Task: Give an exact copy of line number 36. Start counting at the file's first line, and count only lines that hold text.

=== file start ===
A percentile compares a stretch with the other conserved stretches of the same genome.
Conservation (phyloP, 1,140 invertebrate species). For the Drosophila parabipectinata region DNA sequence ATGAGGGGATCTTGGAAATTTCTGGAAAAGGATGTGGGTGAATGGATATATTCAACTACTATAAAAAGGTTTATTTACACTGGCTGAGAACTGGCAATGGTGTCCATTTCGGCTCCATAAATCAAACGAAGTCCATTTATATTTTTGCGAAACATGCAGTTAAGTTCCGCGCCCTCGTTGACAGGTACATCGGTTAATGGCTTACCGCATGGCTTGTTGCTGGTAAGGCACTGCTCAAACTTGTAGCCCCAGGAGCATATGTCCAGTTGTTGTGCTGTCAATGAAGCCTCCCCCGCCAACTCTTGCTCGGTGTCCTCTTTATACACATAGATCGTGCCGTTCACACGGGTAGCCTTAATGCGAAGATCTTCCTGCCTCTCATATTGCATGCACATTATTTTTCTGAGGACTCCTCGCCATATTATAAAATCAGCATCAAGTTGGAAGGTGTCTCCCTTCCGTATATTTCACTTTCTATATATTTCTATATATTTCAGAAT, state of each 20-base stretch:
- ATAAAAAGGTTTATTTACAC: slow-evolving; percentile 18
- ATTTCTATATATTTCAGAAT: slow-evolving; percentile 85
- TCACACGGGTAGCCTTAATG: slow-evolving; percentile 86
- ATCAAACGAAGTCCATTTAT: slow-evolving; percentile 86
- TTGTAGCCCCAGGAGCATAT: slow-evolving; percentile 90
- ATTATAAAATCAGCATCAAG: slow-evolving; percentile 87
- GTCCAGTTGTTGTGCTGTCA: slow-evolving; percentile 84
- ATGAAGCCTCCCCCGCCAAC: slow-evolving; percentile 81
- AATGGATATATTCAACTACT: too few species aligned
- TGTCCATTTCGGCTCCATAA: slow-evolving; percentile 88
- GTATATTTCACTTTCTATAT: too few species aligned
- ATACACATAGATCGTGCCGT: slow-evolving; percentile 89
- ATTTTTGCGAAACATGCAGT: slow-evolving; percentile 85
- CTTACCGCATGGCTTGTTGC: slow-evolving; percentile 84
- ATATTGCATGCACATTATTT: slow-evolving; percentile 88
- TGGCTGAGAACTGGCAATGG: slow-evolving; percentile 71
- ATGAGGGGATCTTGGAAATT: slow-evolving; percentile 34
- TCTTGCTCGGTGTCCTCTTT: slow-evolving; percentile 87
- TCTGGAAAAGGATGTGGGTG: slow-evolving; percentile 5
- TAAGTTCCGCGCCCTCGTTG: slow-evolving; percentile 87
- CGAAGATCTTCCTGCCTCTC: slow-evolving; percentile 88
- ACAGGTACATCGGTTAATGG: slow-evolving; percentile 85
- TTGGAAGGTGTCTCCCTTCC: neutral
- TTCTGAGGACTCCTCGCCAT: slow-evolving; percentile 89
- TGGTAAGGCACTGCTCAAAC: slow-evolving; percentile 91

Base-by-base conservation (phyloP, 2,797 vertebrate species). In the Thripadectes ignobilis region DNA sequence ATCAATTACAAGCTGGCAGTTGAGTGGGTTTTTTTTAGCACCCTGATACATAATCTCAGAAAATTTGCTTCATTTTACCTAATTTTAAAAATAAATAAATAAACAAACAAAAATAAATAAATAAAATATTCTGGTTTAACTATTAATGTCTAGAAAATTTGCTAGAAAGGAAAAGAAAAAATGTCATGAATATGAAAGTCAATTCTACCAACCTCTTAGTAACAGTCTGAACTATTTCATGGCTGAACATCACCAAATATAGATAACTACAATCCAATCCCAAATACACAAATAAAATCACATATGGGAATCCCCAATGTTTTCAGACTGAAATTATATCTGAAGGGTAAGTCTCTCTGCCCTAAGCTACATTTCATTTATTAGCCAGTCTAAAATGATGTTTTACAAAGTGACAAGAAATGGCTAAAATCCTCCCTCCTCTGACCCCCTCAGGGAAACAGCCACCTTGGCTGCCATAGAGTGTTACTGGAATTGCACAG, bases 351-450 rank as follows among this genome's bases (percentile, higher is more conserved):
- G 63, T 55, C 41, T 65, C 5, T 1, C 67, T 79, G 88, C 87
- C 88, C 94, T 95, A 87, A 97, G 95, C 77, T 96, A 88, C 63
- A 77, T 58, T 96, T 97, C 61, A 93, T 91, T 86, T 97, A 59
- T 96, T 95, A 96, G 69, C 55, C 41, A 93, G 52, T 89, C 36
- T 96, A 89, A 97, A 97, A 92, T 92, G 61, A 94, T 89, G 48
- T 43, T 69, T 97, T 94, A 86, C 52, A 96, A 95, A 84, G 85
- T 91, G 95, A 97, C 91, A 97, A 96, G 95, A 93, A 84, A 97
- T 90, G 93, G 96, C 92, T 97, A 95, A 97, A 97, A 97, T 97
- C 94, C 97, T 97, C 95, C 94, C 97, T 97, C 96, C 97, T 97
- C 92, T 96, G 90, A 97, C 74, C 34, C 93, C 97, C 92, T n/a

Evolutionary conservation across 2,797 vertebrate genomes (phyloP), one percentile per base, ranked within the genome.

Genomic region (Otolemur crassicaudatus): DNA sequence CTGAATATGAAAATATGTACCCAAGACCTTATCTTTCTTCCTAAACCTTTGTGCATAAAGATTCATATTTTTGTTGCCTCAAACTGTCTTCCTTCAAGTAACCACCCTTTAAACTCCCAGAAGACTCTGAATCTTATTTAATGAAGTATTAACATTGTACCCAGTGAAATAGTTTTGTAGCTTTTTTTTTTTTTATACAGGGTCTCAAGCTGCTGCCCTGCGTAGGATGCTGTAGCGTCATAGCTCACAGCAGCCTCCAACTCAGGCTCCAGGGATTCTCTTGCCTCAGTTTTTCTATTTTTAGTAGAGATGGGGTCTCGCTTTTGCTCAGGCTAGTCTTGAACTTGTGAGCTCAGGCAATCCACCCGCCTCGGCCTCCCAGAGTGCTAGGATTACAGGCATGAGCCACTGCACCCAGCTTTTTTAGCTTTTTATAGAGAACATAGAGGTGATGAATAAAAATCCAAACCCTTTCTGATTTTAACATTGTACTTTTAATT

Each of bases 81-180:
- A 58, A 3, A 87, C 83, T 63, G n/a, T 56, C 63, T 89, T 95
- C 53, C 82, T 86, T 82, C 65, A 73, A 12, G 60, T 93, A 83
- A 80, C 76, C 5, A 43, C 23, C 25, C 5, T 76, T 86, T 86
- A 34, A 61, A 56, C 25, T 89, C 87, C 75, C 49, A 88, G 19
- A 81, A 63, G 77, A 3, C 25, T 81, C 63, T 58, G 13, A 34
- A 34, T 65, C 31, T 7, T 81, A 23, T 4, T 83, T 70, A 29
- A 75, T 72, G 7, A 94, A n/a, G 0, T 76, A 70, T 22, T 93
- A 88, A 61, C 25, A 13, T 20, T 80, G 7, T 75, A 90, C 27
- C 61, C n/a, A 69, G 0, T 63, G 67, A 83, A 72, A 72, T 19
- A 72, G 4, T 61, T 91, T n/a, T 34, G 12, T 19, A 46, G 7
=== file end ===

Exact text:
- T 90, G 93, G 96, C 92, T 97, A 95, A 97, A 97, A 97, T 97